Fly fishing

Doctor turns photos of homeless SF residents into huge street-facing exhibit

Walking home from work, Dr. Eduardo Peña Dolhun meets people living on the sidewalks along Polk Street and Broadway. He had done this walk hundreds of times before one evening, on a whim, he stopped in front of a man who was resting on the sidewalk and said, “Hello sir, I’m a community doctor, are you- you homeless? “

That minute-long conversation ended when Dolhun filmed an iPhone video clip and still image with the camera he always carried. He never saw this man again, an HIV-positive US Air Force veterinarian named Reginald. But he’d like to, if only to let Reginald know that his portrait, smiling with a Giants cap, is now a 10-foot-tall photo hanging on an exterior wall of the former High School of Commerce across from SFJAZZ at the corner of Franklin and Fell Streets.

Reginald’s was the first of 31 oversized portraits that make up “Facing Homelessness Together,” each photo in a giant open-air gallery window space that normally features portraits of the jazz giants. It opened Sunday morning in a 45-degree overcast sky with Dolhun standing in a corner looking at pictures of 31 friends he now knows by name.

“It was all inspired by my homeless neighbors,” said Dolhun, 56, who runs a family practice at California Pacific Medical Center. “It was just me walking by and I saw someone sitting on cold concrete and saying ‘what’s your name?’ It’s that simple. “

After taking this first portrait of Reginald two years ago, Dolhun went to the Leica store and invested $ 15,000 for another camera and a 50mm lens that took his skills beyond a amateur who had never taken a photography course. He felt he owed a more professional quality to the people who agreed to be photographed.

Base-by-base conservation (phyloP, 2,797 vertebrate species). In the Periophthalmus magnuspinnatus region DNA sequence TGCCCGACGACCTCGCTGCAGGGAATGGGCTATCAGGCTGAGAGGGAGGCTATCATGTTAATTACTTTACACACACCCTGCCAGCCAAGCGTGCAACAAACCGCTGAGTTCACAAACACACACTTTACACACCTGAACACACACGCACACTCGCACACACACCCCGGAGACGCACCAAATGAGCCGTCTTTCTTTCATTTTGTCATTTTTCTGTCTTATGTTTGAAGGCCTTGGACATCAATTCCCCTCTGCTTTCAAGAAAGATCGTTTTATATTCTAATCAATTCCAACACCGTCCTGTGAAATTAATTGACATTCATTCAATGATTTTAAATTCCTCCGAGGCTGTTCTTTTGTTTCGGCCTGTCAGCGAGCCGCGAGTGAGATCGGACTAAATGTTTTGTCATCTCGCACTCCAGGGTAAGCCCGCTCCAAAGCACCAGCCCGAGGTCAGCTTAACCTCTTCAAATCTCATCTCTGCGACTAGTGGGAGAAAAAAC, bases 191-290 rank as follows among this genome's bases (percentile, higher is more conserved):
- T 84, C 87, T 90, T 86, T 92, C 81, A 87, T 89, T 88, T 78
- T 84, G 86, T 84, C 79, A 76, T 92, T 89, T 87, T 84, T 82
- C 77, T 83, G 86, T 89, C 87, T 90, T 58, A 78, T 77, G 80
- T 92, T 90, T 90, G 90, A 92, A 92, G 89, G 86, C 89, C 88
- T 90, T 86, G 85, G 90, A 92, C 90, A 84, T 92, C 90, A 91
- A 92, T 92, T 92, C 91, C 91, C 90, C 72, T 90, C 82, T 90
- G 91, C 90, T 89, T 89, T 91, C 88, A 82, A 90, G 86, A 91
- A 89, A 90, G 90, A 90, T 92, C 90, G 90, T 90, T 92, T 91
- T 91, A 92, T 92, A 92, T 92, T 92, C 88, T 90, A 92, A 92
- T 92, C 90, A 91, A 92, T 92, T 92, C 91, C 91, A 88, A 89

“You are not at your best when you sleep outside on cardboard,” he said. “I didn’t want to take a photo that would only perpetuate stereotypes that they are inherently inferior to a worthy human being.”

He was carrying dear Leica in a Filson fly fishing bag along with antibiotics and wound care supplies to treat his subjects’ skin infections as they chatted, along with an emergency blanket and solution of oral rehydration DripDrop, a product he had. invented. When Dolhun immersed himself in the project, he grabbed his kit bag for lunch, along with his intern in prep, Kate Brickner, and headed out for the streets.

“We were going to allies and places that a lot of people would avoid,” Brickner said. “A lot of people would be moved by recounting the events that prompted them to take to the streets, but they wanted to share their stories.”

Dolhun had seen the wall galleries facing the street in front of SFJAZZ when he looked out the lobby windows during intermission at a Pink Martini show. He knew this would be the place to show his portraits.

“I didn’t want an indoor champagne event,” he said. “My homeless neighbors are out in the cold and I wanted people to see them outside in the cold. “

To book the wall gallery, he called the main line for SFJAZZ and asked for Randall Kline, founder of SFJAZZ. While Dolhun was giving his presentation, Kline searched the internet, learning that the doctor received the 2017 Mayo Clinic Alumni Association Humanitarian Award, for his volunteer work during typhoons and earthquakes in Haiti, Pakistan and Nepal.

Kline has offered a month-long exhibition that will coincide with the 12-minute documentary short “FOG” which premieres January 21 at SFJAZZ. The short video interviews recorded by Dolhun make up the film directed by DreamWorks editor Michael Pedraza, with soundtrack by Bob Weir and Joe Satriani. Doctors Outreach, a 501c3 charity, supported the film project.

Dolhun paid to print the images on vinyl to withstand outdoor conditions on the gallery wall.

“My intention was not to be political,” Dolhun said. “Being homeless is not who you are. This is what you are going through.

Despite the improved air in the cool Sunday morning, or perhaps because of it, none of the 31 homeless people came to see their images measuring 10 feet high and six feet wide.

“I couldn’t get people to come,” Dolhun said. It wasn’t that they wouldn’t show up, but he couldn’t find them. “They’re still moving,” he says. But he remains hopeful. He now carries with him a stash of small LED flashlights and if he sees any of his subjects, he will invite them to spend the night and light up Franklin and Fell’s corner to light up the pictures.

Homeless Drew Ross cycled past Sunday. He didn’t recognize any of his friends in the portraits, but he definitely did recognize the quality of life they convey.

“I see stories, I see pain,” Ross said. “I see a lot of people who look tired.”

Sam Whiting is a writer for the San Francisco Chronicle. Email: [email protected] Twitter: @samwhiting sf